The Supreme Court will decide whether state laws restricting social media platforms violate the Constitution

  • Post by: Admin
  • Sep 30 2023

The Supreme Court has decided to decide whether state laws regulating Facebook, TikTok, X and other social media platforms violate the Constitution

The court's announcement comes three days before the start of its new term as the justices continue to grapple with how laws written at the dawn of the digital age or earlier apply to the online world.

The justices had already agreed to rule on whether officials can block critics from commenting on their social media accounts, an issue previously raised in a case involving then-President Donald Trump. The court dismissed Trump's case when his term as president ended in January 2021.

Separately, the Supreme Court could also consider a lower court order restricting executive branch officials' communications with social media companies about controversial online posts.

In total, the judges added twelve cases on Friday that will be heard in the winter. They include:

— A dispute over the FBI's no-fly list. The appeal came from the Biden administration in a case involving an Oregon man who was once on the list but was removed years ago. A federal appeals court said he could move forward with his lawsuit because the FBI never rejected his original recording.

– A copyright case involving a hit by hip-hop artist Flo Rida, in which he used a third-party song from the 1980s. Music publishers sued for copyright infringement over the 2008 song "In the Ayer" are challenging a lower court ruling against them.

– A plea from landowners in Southeast Texas seeking compensation from the state for the effective expropriation of their property. Their lawsuit alleges that a successful project to rehabilitate Interstate 10 and make it passable during inclement weather during heavy rains would result in severe flooding on their properties.

The new social media cases follow conflicting rulings from two appeals courts, one upholding the Texas law while the other struck down the Florida law. By a 5-4 vote, the justices kept the Texas law on hold while litigation over it continues.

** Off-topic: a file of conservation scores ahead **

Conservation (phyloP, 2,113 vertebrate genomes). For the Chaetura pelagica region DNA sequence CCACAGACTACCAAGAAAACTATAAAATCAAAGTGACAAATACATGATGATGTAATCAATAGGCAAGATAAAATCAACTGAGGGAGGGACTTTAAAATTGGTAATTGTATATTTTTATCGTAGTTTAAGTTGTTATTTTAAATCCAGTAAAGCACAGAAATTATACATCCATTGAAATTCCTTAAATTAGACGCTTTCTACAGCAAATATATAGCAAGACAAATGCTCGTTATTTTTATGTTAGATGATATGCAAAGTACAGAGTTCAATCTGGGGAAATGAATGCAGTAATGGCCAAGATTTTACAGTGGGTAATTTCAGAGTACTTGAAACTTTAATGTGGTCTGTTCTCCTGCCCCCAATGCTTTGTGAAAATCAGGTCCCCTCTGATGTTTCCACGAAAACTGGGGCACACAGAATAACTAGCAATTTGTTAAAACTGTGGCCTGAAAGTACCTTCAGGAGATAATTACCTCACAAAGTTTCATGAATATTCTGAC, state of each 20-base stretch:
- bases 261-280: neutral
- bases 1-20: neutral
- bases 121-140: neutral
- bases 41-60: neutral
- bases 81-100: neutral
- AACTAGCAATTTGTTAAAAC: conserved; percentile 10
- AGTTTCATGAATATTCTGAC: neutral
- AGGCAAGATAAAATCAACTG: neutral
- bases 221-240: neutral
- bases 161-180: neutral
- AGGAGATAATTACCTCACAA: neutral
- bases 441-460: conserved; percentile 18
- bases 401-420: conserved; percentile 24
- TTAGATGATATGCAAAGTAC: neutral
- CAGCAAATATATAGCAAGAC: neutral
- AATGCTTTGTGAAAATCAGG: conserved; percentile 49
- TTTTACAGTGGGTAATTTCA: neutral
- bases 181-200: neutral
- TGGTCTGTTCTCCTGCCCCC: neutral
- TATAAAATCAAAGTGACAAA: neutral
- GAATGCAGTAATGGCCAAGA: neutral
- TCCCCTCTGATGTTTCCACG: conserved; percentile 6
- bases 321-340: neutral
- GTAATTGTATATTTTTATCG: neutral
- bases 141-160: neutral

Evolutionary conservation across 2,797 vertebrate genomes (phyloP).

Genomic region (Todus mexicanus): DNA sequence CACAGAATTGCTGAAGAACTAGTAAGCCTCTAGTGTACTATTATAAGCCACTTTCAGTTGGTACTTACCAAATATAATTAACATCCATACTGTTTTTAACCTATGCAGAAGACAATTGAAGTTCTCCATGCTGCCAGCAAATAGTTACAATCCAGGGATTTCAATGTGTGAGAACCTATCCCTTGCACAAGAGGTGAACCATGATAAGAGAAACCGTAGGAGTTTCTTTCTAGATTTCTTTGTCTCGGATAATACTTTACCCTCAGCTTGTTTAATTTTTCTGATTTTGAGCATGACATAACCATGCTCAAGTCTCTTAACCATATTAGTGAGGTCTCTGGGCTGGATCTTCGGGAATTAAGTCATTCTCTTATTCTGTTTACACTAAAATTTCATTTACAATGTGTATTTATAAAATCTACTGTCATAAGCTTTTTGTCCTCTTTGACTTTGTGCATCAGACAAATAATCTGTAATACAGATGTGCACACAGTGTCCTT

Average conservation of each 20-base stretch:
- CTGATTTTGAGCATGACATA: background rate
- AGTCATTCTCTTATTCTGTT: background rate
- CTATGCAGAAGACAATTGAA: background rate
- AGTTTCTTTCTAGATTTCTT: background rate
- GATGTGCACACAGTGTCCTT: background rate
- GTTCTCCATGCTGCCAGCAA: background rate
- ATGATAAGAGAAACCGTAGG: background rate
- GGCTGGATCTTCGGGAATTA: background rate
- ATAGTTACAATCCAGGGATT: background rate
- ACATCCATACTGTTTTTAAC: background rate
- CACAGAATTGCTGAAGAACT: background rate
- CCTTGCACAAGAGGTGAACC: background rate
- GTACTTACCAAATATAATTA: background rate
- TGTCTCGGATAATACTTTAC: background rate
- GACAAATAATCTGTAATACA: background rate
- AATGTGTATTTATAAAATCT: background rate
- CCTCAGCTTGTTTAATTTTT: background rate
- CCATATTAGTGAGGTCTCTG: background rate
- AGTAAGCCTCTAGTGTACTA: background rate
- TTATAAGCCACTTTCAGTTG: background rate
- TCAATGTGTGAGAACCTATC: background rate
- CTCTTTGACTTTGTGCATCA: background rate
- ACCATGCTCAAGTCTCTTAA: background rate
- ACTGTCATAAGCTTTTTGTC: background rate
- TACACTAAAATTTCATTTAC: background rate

But the direction was unusual. Chief Justice John Roberts and Justices Stephen Breyer, Sonia Sotomayor, Brett Kavanaugh and Amy Coney Barrett voted to grant an emergency request from two tech industry groups that had challenged the law in federal court.

Justices Clarence Thomas, Samuel Alito, Elena Kagan and Neil Gorsuch would have allowed the law to remain in effect. In contradiction, Alito wrote, “Social media platforms have changed the way people communicate and receive news.”

Proponents of the laws, including elected Republicans in several states that have similar measures, have sought to portray social media companies as broadly holding liberal views and as hostile to ideas outside that view, particularly from the political right.

The tech sector warned that the laws would prevent platforms from eliminating extremism and hate speech.

“Online services have a First Amendment right to host, curate and share content as they see fit,” Chris Marchese, litigation director at industry group NetChoice, said in a statement. “The Internet is a vital free platform.” Expression of opinion and it must remain free from state censorship. We are confident the court will agree.”

Without issuing an explanation, the justices had postponed consideration of the case, even though both sides agreed that the Supreme Court should intervene.

Last year, the justices grappled with other social media matters, including a plea that the court did not accept to loosen the legal protections tech companies have over their users' posts.